I am also trying to figure out whether notions of embodied cognition help or hinder theorizing about consciousness. (I think that the answer will be neither.) Most recently, I have received research fellowships from the Medical Humanities Program at the University of Texas-Medical Branch; the Centre for Mind, Brain and Cognitive Evolution at theUniversity of Bochum; and the Institute for Philosophy/School of Advanced Study at the University of London. Below I summarize a recent paper of mine that discusses how studying schizophrenia can help us understand self-awareness.

Self-awareness is the kind of awareness that underlies our standard, first person attributions of consciousness. It is an awareness—often in the background—of being an agent who interacts with the world, though that awareness can be quite vague and nascent. Disturbances in self-awareness can intuitively seem quite strange, for, in its most basic form, it appears to be a fundamental aspect of our conscious experiences. This experience of a blue square is an experience that I am having now; I know this because I am the one having it. And I know it in a raw and immediate way. How is it that one could be confused about what the “I” is thinking or perceiving? And yet, it appears that certain mental disorders, like schizophrenia, can give rise to that error quite regularly.

Thursday, 4 January 2018

Art and Belief

This post is by Ema Sullivan-Bissett, Lecturer in Philosophy at the University of Birmingham, and previous Research Fellow on Project PERFECT.

Together with Helen Bradley and Paul Noordhof, I have edited a collection Art and Belief, recently published with Oxford University Press. The volume consists of twelve news essays at the intersection of philosophy of mind and art.

Our appreciation of artworks raises substantial challenges for our understanding of the cognitive attitudes involved, specifically, beliefs and related attitudes. Some of our beliefs concern the quality of the work in question. Others will derive from the content of the work, reflecting the commonly held view of art as a source of truth and knowledge. Both kinds of belief bring challenges for orthodox understandings of belief.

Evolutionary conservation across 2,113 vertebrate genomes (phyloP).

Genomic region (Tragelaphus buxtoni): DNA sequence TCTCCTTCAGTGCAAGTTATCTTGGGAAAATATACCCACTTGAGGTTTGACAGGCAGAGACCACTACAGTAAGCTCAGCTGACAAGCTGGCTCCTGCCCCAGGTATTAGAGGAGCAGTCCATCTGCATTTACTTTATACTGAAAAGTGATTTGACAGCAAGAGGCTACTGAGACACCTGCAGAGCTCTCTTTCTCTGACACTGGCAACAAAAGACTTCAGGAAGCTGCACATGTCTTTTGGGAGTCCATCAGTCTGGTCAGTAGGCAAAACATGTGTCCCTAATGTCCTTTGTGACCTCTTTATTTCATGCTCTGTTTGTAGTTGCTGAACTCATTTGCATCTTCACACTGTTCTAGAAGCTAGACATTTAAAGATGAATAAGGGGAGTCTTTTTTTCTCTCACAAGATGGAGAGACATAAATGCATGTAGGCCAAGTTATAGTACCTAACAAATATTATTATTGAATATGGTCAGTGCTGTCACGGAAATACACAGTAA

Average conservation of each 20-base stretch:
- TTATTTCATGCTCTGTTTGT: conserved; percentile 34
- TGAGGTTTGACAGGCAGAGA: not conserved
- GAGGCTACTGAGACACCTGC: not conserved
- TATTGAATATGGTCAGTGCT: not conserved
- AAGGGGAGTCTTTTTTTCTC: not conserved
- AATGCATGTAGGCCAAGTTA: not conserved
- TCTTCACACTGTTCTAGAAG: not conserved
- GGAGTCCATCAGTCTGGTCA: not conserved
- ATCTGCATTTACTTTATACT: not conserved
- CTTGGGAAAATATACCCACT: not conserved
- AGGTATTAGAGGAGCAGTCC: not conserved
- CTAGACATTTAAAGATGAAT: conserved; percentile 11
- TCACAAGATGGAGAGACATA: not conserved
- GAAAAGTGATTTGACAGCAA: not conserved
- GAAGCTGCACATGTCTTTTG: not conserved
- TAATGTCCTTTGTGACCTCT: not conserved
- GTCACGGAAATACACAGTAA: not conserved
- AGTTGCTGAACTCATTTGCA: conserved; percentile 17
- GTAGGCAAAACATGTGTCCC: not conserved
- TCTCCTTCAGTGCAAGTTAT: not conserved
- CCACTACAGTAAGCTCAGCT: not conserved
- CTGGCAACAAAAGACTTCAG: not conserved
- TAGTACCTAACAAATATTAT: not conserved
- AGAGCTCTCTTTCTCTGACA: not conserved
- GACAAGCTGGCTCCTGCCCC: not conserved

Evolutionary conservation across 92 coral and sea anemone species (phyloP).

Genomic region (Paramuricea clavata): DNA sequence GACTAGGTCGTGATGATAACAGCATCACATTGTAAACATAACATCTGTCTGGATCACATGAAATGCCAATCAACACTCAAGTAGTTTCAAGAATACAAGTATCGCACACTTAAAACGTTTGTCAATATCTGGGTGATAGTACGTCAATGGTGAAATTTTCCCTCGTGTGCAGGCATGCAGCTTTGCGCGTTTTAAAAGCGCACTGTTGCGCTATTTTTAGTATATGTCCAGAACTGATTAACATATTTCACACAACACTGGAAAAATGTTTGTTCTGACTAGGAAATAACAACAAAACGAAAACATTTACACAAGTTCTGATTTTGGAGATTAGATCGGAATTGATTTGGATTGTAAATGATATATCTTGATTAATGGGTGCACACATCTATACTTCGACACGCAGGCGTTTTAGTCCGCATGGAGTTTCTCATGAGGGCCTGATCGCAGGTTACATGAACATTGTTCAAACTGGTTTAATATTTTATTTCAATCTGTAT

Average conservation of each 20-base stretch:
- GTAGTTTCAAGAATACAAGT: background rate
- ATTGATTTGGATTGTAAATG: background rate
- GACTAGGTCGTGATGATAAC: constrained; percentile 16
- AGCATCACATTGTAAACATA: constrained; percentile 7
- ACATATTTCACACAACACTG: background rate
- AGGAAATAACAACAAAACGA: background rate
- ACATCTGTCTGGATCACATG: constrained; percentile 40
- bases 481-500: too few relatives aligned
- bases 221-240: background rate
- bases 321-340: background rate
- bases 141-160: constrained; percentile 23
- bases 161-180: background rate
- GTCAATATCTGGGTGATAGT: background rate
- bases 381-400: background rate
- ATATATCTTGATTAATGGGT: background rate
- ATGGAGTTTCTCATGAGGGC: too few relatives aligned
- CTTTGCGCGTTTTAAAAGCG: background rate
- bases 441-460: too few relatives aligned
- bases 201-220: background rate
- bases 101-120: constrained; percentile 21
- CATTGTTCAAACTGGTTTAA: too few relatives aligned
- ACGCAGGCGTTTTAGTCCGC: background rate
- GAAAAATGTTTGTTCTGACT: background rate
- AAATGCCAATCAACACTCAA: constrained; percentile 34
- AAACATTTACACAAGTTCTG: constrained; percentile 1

The volume is divided into four sections which explore a variety of questions on art and the nature of belief.

Section I: Author Testimony

Can we form justified beliefs upon author testimony? Kathleen Stock (‘Fiction, Testimony, Belief, and History’) argues that authors of fiction can pass on matters of empirical fact, and that there are no special problems with the testimony of authors of fiction.

Also optimistic about testimony in fiction is Eva-Maria Konrad (‘Signposts of Factuality: On Genuine Assertions in Fictional Literature’), who argues that a fictional text can consist of both fictional and factual discourse, with the latter being reliable sources of knowledge. 

In contrast, Anna Ichino and Gregory Currie (‘Truth and Trust in Fiction’), conceive of testimony as the highest point on what they call the expression spectrum, and argue that the expression of belief in fiction is usually below such a point, and as such fiction falls short of being a case of genuine testimony.

Section II: Non-Testimonial Epistemic Contributions of Fictions

If a work is one of fiction, it might be thought that it has no epistemic role to play. The second section of the book includes authors arguing for broadly positive conclusions about the epistemic value of fiction. James O. Young (‘Literary Fiction and True Beliefs’) claims that justified beliefs can be gained from fiction in virtue of its ability to present to readers perspectives on the world which they can adopt.

Peter Lamarque (‘Belief, Thought, and Literature’) focuses on the relationship between fiction’s epistemic contribution and its literary value. He argues that whatever epistemic contribution fiction makes, it is not relevant when we are thinking about fiction from a literary point of view.